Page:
Somerset-area Small Business Accountant Reveals How Not To Get Burned By Direct Mail
May 19, 2012
Last week, I posted some information about Obamacare (aka “ACA”), and how it affects business owners. Well … there’s more to come for small businesses here in Somerset Area — and as local accountant, it’s my job to warn you.
I may not have made this as clear as I possibly could have — but there is a “tax cliff” which is hurtling towards us on January 1, 2013. And while Obamacare itself carries tax provisions, this particular cliff has more to do with a series of tax cuts which are due to expire.
What’s most crictical for you, as a Somerset-area business owner is that you plan ahead.
But aside from taxes, you might discern that I love to write about marketing for my clients and business owner friends. It’s fun for me to put together these emails, because it gets me “out” of working in the minutiae of my firm, and “in” a pretty diverting (and worthwhile) topic. I hope you find them useful.
Anyway, have you noticed that mailboxes are slightly less “empty” these days than they were a year or two ago?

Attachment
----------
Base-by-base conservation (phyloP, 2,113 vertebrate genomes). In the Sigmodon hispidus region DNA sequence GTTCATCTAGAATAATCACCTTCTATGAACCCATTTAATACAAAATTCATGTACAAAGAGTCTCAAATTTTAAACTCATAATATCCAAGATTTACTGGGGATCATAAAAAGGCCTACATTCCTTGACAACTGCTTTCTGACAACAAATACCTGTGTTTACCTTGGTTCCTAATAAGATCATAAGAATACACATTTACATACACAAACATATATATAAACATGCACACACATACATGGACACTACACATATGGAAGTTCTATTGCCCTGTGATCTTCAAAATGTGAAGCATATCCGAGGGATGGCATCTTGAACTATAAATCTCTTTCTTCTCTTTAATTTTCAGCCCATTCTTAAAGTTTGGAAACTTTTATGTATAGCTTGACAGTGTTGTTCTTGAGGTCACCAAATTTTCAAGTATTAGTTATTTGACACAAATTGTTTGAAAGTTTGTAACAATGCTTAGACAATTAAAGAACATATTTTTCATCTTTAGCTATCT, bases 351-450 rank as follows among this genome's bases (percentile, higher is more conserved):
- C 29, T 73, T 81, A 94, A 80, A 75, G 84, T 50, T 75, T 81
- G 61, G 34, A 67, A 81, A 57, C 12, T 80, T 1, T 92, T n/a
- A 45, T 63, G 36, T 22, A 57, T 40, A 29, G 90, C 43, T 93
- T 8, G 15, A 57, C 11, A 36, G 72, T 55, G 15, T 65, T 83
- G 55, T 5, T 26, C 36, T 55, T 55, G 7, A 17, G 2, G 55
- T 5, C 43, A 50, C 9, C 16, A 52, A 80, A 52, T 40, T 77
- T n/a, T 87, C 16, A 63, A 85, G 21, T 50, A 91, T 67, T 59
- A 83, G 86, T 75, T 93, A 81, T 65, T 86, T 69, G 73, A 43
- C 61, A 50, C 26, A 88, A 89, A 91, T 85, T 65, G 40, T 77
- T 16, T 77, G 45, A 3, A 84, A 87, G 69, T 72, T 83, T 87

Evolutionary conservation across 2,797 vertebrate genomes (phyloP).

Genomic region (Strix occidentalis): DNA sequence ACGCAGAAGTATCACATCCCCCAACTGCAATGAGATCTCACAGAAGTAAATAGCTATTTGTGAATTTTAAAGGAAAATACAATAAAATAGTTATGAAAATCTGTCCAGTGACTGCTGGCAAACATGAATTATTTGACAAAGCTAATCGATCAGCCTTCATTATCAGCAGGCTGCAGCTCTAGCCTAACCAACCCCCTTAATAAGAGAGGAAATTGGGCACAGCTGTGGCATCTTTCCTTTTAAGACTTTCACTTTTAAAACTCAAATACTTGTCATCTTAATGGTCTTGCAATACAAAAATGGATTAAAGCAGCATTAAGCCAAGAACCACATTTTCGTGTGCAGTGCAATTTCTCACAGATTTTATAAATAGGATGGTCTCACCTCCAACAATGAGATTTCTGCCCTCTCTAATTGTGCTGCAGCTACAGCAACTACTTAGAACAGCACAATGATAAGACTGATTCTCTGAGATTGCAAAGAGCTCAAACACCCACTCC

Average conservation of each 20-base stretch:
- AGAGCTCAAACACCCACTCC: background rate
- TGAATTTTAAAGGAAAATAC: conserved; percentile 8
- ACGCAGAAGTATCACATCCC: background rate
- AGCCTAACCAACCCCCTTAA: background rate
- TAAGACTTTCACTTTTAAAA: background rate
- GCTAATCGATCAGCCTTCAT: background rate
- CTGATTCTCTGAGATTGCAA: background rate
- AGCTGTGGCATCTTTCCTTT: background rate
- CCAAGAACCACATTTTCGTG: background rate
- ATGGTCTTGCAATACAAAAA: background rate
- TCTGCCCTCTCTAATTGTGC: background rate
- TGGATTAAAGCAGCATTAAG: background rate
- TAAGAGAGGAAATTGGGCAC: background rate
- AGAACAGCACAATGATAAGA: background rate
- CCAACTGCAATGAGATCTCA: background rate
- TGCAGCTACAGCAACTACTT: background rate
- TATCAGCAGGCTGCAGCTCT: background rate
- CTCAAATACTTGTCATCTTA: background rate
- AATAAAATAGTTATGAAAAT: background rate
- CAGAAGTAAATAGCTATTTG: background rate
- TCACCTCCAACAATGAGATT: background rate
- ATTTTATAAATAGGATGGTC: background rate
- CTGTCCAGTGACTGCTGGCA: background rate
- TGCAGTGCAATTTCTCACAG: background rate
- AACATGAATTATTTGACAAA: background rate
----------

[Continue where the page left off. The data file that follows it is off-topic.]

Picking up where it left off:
(Not your email inbox, but, you know — that old, actually *physical* one out front.)
I think businesses are back to investing there, and it’s smart. But before you jump in, here’s some good advice so you don’t get burned, which I picked up from one of my marketing mentors.
Somerset Area Small Business Accountant Reveals How Not To Get Burned By Direct Mail
Direct Mail can be “expensive”–which is why you do NOT want to “come huge” right out of the gate with it. Instead, it’s a very good idea to “test” small, and then continue to tweak and improve what works.
Here’s how you do that:
1) Start with a small list of about 300 prospects. Anything less than this isn’t a very good sample size for a test. Frankly, even this is a bit small — 1000 names or more seems to make for a truer test, but if you are on a tight budget, 300 will do.
2) Send out at least 2 steps before you consider it a failure. There are a variety of reasons why marketing pieces fail, and not all of them are under your control.
3) Include a true tracking mechanism. This can be a specialized 800 number, a dedicated local number (special to this particular mailing), a unique URL, a specific appointment request form, a coupon — it actually doesn’t matter a LOT. What matters most is that you have a way to reliably separate out any respondents from this particular mailing AWAY from other kinds of inquiries from yellow pages, referrals, etc.
4) Measure results by ROI. You can spend a bunch of cash to get high response rates, but as a “details” person, I’m most interest in seeing specific dollar returns on marketing before it’s judged to be worthwhile.
I hope this helps!